I’m going to be honest here: I could not get into Kingdom Hearts as a kid growing up. I remember playing the first game and I was immediately turned off by the time I got to Hollow Bastion because I screwed up during the boss battle against Riku. What happened was the fact that I skipped a couple worlds and didn’t bother to have properly equipped items going into the battle. But I’m not here to talk about Kingdom Hearts right now; that’s for another time.
Back in 2004, SEGA released a game that would serve as a spin-off title to the Virtua Fighter series known as Virtua Quest (aka Virtua Fighter Cyber Generation: Ambition of the Judgement Six in Japan) for the Nintendo GameCube and PlayStation 2. The game was co-developed by SEGA AM2 and TOSE, who are known for developing Nintendo’s Game & Watch series, several Dragon Ball games, The Legendary Starfy series, and many other games.
The plot of the story is completely different from the VF games since this time it takes place in the virtual world known as Nexus. The main character is Sei, a young boy who wants to become a Hunter, one who collects data chips and sells them for cash, thanks to his friend, Hayami. In order to become a Hunter, you need a Hunter’s License and the only way to get the license is by taking the Hunter’s Test. Once Sei completes the test, he learns about the rankings of each Hunter’s License: LoA, HighA, and ExA. He’s also paired with a strange creature named Bit who appears on his Hunter’s Glove as his navigator. Once he arrived at his first destination, Curio City, he was advised by an aqua-colored girl named Toka to log out of the server immediately. Sei tried it, but Bit refused since he’s in this fight, no matter what.
While searching, Bit detected a Virtua Soul in the warehouse. Sei found the Virtua Soul and began processing the data in his mind. This is where he met Akira, who urged him to forge his own path. After proving his worth, Sei began learning his first Virtua Soul from him, which is one of his signature moves. Sei later asks Hayami about the Virtua Souls, but Hayami tells him that they are like “ghost data”, meaning that they are to the point and they don’t exist.
The plot is long to explain and you will get lost once I explain it more, but just take my word from it. I will say, however, that my favorite part of the game is when Sei finally shut Hayami up about Virtua Souls being useless data. But there were moments where I started getting a bit annoyed with Sei’s character because he tends to become whiny at times.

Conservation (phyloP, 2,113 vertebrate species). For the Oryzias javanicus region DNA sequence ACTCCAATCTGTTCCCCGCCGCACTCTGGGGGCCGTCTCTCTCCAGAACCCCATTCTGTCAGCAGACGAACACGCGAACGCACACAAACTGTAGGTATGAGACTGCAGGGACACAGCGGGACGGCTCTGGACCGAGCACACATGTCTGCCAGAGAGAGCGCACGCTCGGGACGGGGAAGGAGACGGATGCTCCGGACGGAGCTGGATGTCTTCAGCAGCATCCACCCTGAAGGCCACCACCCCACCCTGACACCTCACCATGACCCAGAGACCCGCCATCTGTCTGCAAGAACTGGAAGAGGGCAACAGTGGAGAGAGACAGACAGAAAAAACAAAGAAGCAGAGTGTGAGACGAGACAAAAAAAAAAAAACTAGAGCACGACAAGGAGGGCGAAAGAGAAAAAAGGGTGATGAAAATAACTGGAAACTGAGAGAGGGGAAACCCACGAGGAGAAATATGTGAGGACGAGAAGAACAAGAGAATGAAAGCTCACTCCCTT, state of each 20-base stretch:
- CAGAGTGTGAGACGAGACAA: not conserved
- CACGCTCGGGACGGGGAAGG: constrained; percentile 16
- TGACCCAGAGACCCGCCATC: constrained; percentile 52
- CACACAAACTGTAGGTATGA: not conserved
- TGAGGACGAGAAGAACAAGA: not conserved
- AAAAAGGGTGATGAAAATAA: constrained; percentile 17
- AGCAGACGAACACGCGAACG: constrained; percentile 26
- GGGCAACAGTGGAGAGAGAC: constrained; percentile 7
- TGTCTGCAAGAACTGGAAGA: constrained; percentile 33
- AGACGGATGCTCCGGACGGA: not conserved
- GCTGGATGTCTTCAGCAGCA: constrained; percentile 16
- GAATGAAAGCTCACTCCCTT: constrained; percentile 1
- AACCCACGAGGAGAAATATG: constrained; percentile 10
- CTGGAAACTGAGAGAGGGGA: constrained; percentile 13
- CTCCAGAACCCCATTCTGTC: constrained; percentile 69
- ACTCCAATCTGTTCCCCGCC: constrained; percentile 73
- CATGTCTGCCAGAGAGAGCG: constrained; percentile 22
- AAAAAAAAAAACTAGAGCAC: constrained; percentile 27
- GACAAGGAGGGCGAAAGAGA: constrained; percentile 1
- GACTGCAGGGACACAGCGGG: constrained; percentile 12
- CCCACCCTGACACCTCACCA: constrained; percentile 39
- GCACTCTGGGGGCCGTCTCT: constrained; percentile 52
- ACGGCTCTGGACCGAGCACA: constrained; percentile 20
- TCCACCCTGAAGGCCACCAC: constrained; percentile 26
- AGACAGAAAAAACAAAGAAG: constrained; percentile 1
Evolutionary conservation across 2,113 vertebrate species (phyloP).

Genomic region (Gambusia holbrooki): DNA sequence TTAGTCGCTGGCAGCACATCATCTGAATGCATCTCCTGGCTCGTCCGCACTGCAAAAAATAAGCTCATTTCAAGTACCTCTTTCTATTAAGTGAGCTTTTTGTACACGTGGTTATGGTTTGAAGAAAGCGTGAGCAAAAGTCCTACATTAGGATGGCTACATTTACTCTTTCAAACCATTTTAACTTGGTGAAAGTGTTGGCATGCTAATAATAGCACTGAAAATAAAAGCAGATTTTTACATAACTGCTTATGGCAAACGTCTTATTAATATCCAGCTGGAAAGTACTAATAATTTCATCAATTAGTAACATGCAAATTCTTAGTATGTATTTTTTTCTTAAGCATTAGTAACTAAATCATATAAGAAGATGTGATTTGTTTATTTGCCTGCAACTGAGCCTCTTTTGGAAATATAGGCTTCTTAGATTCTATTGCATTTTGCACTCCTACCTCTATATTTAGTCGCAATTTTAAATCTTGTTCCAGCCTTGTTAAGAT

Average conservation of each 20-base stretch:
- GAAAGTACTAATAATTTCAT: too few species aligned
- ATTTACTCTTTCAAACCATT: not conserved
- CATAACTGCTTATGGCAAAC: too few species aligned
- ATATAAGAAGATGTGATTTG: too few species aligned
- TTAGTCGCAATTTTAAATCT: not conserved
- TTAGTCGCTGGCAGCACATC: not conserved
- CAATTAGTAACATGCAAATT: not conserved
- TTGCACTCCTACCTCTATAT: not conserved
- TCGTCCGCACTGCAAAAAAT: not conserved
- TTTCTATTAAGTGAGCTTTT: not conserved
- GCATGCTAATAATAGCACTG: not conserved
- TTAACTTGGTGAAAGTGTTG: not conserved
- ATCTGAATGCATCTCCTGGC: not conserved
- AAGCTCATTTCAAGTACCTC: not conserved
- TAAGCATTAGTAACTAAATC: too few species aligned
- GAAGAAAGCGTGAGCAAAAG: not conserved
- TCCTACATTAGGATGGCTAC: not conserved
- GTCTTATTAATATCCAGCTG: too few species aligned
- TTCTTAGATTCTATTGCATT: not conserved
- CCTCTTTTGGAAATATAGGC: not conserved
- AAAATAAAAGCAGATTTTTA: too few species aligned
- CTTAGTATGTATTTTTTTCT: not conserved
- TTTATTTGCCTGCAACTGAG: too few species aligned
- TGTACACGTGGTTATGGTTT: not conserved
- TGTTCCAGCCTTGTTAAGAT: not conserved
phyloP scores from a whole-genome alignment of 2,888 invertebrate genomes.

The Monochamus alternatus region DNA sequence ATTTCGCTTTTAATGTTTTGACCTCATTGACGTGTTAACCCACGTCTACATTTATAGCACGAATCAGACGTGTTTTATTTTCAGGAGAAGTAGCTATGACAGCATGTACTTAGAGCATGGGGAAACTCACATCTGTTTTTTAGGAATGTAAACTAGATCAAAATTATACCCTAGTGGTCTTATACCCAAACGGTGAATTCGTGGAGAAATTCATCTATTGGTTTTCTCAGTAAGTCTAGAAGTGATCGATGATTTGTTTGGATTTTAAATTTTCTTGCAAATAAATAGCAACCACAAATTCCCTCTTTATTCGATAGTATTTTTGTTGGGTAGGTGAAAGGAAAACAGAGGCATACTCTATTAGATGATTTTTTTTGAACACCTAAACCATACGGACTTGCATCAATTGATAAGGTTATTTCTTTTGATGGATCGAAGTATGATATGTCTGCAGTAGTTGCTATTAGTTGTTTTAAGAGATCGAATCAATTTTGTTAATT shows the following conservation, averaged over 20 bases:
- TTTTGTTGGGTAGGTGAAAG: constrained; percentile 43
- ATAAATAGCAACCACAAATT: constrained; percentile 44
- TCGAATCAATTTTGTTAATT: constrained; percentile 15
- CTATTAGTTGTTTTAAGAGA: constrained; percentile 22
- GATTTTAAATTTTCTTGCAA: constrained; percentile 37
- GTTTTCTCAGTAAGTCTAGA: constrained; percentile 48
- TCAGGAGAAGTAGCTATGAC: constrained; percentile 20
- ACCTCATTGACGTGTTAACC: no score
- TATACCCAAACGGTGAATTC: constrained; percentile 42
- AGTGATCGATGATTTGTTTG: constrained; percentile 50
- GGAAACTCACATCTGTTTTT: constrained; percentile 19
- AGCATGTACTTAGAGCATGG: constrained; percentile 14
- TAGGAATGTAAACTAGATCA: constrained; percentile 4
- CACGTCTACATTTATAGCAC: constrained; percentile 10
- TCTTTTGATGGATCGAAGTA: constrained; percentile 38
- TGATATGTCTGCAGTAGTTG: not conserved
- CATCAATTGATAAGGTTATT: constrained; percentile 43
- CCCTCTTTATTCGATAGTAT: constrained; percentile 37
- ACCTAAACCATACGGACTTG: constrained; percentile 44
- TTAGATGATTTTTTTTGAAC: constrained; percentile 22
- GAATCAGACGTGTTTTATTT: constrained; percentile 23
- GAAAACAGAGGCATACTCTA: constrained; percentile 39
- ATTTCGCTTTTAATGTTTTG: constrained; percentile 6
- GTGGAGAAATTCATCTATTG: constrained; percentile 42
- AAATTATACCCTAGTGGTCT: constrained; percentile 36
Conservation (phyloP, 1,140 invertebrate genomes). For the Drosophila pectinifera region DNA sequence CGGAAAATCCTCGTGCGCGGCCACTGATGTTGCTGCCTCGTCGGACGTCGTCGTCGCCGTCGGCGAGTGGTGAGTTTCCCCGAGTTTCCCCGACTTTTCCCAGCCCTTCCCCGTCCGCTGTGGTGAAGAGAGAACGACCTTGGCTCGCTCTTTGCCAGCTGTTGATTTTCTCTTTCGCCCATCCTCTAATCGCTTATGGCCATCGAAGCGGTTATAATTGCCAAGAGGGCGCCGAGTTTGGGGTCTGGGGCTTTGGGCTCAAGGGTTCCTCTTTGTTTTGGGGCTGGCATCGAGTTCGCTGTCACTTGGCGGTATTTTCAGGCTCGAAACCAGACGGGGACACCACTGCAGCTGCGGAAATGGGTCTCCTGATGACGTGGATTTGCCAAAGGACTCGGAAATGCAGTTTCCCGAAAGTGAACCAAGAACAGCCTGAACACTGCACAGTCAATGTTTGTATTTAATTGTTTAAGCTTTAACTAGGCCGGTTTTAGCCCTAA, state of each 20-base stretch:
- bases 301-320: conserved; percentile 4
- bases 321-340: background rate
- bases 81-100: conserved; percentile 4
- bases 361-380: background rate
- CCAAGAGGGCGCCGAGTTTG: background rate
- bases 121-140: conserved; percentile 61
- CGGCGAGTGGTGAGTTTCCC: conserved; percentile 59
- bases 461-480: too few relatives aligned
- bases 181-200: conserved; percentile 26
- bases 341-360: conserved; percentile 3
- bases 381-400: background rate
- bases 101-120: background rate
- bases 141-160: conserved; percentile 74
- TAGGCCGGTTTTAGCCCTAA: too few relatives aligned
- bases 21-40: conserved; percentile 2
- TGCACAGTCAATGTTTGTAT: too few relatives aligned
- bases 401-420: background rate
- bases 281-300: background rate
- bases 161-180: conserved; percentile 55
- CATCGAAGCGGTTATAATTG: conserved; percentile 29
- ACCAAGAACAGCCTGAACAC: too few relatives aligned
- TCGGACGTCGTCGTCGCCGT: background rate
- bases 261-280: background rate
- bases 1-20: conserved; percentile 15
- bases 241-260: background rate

Now for the gameplay itself, it’s an Action RPG similar to the likes of Kingdom Hearts for example. You have a jump button, attack button, guard button, and a Virtua Soul attack. The Virtua Souls in the game are pretty much the characters based on the Virtua Fighter 4 lineup, so don’t expect Goh and Brad to be involved. Each Virtua Soul contains a signature move that the VF characters used in their moveset, which can be useful for combos. To gain them, you must defeat the character in battle and then they will teach you one of their moves. In a rare move, when Sei talks to the Virtua Souls, you get a background of each character’s stories. The following VF characters appear in the game:
Lastly, Dural appears in the game, but as a boss character since Judgement Six are the main antagonists.
For the first time ever, all the Asian characters received English voice acting, which was rare to see. One of the most noticeable ones is Charles Martinet, known for voicing various Mario characters and Paarthurnax from Skyrim for example, providing the voice of Lau and Shun in the game. This was also the first time where Lisle Wilkerson provided the voice for Sarah Bryant, in which she would become the main voice for the character in the VF5 series.
Virtua Quest did receive mixed reviews with a score of 55 for the Gamecube version and 53 for the PlayStation 2 version on Metacritic. The game was criticized due to loose controls, bad camera angles, lack of challenges with the enemies, sloppy platforming, and the lack of originality for the plot and gameplay. It was ambitious for its time, but it didn’t gain the attention that it needed. The game sold 579 copies, which was embarrassingly low.
But that was not all for Virtua Quest. In Virtua Fighter 5 Ultimate Showdown, some of the tracks from the game reappear as part of the Virtua Fighter 4 and Virtua Fighter 4 Evolution soundtracks, some of them appearing more than once. As for TOSE, they’ve been around since 1979, so they have co-developed over 1000 games in total. Some of them you’ve played before and never noticed, such as Splatoon 2, WarioWare: Get It Together, The King of Fighters XIV, Paper Mario: The Origami King, and more.
Before I end this, I did put in an incentive for my Twitch channel in which if I reach 50 subs, I’ll do a playthrough for Virtua Quest. I’m trying to get the Gamecube port for this game, but it is hard to find in stores. My best guess is to emulate it.
VF Month is still going strong. Join us next time as we talk about the importance of Offline Virtua Fighter events.
Until then… Train Up, Fighters!